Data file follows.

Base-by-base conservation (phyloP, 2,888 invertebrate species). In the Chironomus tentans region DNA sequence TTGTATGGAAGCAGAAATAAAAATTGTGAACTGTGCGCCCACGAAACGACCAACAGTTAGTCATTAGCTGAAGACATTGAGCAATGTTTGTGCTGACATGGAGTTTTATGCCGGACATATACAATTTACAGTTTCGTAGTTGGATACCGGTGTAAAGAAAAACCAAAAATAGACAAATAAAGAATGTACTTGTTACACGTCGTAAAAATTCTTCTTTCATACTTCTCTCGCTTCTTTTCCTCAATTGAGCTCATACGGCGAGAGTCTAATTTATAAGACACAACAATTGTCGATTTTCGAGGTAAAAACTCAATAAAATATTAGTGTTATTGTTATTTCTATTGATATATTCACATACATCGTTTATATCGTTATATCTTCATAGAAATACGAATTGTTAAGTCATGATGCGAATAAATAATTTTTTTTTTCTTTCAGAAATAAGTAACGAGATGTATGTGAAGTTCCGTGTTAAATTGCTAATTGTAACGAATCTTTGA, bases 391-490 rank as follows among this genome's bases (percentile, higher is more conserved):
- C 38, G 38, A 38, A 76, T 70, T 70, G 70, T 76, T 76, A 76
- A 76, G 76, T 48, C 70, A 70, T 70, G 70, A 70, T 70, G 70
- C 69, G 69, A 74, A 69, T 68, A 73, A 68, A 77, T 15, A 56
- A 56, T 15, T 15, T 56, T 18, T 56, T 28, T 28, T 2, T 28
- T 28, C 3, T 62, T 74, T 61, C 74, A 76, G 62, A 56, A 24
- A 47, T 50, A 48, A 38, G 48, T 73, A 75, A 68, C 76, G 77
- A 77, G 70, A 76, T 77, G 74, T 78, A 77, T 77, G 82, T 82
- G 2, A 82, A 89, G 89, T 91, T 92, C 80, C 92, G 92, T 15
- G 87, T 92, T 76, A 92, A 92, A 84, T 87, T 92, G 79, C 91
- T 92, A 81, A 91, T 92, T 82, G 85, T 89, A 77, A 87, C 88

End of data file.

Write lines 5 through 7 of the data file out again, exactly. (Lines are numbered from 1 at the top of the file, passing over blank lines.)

- A 56, T 15, T 15, T 56, T 18, T 56, T 28, T 28, T 2, T 28
- T 28, C 3, T 62, T 74, T 61, C 74, A 76, G 62, A 56, A 24
- A 47, T 50, A 48, A 38, G 48, T 73, A 75, A 68, C 76, G 77